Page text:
Pilgrim’s Progress Discussion Questions by Chapter

I recently taught a class through Pilgrim’s Progress. Below are the discussion questions for each chapter.

Chapter 1

-pp. 1-17 in the Revell Spire Edition
-pp. 1-26 in the Moody Classic Edition
-pp. 1-27 in Pilgrim’s Progress in Today’s English
-pp. 1-20 Barbour and Company. 1985

1. What is the book Christian has in his hand?

2. What is the burden that Christian is carrying, and have you ever felt this burden?  If so, what did it feel like?

3. Christian reads the book and prays but still has the burden on his back.  How is this possible?

4. Pliable has no burden on his back yet still follows Christian.  Why would someone do this, and have you ever run across people like this?  What kind of “churches” appeal to people in this condition?

5. What do you think the “Slough of Despond” represents?

6. Where, and to whom, does Mr. Worldly Wiseman direct Christian, and what false view of salvation does this represent?

7. Read Heb. 10:38 – How does this verse fit with Christian trying to remove his burden with morality and the law.

8. Do you ever find yourself trying to find relief for the conviction of sin by attempting to be moral rather than laying it all on Christ?  What do you do in those times?

9. Worldly Wiseman is a false teacher, and Evangelist gives Christian three reasons to abhor him. What are they, and do they still apply to false teachers today?

10. When Christian is grieved by his sin of listening to Worldly Wiseman, Evangelist tells him is sin is very great.  How is this different than what you may hear in many churches today?

Chapter 2

-pp. 17-29 in the Revell Spire Edition
-pp. 26-40 in the Moody Classic Edition
-pp. 27-38 in Pilgrim’s Progress in Today’s English
-pp. 20-35 Barbour and Company. 1985

christian-at-the-narrow-gate1.  Christian runs to the wicket gate and knocks more than once or twice, what do the running and the knocking teach us?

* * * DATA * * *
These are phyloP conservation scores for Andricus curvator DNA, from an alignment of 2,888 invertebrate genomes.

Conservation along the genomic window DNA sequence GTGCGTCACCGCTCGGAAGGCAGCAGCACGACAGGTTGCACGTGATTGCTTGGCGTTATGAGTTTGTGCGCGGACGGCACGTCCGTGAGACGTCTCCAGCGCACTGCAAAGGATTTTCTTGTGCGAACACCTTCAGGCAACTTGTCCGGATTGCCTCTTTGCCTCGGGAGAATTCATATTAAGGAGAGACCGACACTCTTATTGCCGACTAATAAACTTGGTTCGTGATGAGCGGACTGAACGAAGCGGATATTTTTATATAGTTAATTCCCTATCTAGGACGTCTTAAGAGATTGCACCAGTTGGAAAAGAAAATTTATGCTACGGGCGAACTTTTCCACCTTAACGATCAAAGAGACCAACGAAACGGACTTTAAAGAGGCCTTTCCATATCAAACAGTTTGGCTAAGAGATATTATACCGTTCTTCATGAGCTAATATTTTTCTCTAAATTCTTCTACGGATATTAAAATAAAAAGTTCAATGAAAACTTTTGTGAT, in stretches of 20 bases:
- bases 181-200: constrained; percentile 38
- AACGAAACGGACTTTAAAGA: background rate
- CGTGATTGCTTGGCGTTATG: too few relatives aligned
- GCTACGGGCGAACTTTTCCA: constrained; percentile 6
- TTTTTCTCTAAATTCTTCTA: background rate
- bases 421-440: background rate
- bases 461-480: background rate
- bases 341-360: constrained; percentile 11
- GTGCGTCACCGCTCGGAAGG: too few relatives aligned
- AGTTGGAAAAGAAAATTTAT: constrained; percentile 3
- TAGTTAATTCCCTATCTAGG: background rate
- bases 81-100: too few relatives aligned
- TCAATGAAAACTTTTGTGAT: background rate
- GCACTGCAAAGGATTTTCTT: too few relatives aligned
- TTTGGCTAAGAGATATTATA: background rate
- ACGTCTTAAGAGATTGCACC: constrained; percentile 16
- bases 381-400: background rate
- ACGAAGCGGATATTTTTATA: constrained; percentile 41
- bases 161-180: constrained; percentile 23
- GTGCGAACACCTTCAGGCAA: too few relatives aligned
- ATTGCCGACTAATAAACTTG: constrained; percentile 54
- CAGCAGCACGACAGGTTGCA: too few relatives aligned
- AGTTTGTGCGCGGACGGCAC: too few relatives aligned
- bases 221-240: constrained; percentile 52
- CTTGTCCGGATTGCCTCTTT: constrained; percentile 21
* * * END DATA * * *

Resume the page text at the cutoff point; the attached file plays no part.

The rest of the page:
2. Goodwill pulls Christian through the gate. Why does he do this, and what do these dangers represent?

3.  Christian goes through the wicket gate and enters the narrow path. Some people view this as the moment of his salvation, but he still has his burden on his back (which he will lose later).  What do you think about this?

4.  Who do you think the interpreter represents?

5.  How does Christian explain to Goodwill that he and Pliable are alike?  What does this teach us about Christian’s attitude?

6.  Who or what do you think the man in the picture, who is authorized as Christian’s guide, represent(s)?

7.  How is the heart of man like the dusty room, and what happens when the room is attempted to be cleaned with the broom of the law?  What does this teach us about the law?

8.  What do Passion and Patience represent in the Christian life, and what do we learn from them?  Can you think of any Bible passages that relate to this?

9.  What happens to the fire burning near the wall, and what do we learn from it?  Can you think of any Bible passages that relate to this?

10.  The picture of the man in the iron cage is one of the most shocking scenes in Pilgrims Progress. What was your reaction when you read it and what do you think it means?

Chapter 3

-pp. 29-48 in the Revell Spire Edition
-pp. 40-62 in the Moody Classic Edition
-pp. 39-55 in Pilgrim’s Progress in Today’s English
-pp. 35-58 Barbour and Company. 1985

Image

1.  How does Christian lose his burden, and what does this represent?  Have you heard of any testimonies that would illustrate this scene?

2.  Last chapter we discussed whether entering the wicket gate in chapter 2 was his conversion.  What do you think now that you have read of his burden being removed?

3.  Three beings come to Christian, what do they represent and what do they do for him?  Where do we see these things in Scripture?

4.  How do Formalist and Hypocrisy get on the road of salvation?  What lesson do they teach us? How do they defend their not entering at the wicket gate?

5.  When Christian was climbing Hill Difficulty, he finds a place set by the Lord for refreshing weary travelers. What does this represent, and what does it mean that he fell asleep there?

6.  What does it mean that Christian loses his scroll, and what does it teach us that it took a while before he realized it was gone?

7.  What is the role of the chained lions, and what do their chains teach us?

8.  What does Christian say his name was before it was Christian?

9.  What is Christian’s reason for wanting to go to Mount Zion?  How do these thoughts align with your reason for desiring heaven?

10.  What does Christian say is his wife’s reason for not following him?  Do you ever see the same tendency in your own life?

Chapter 4

-pp. 48-58 in the Revell Spire Edition
-pp. 62-74 in the Moody Classic Edition
-pp. 56-65 in Pilgrim’s Progress in Today’s English
-pp. 58-71 Barbour and Company. 1985

Image1.  Christian has no armor to cover his back when he meets Apollyon, what does this teach us?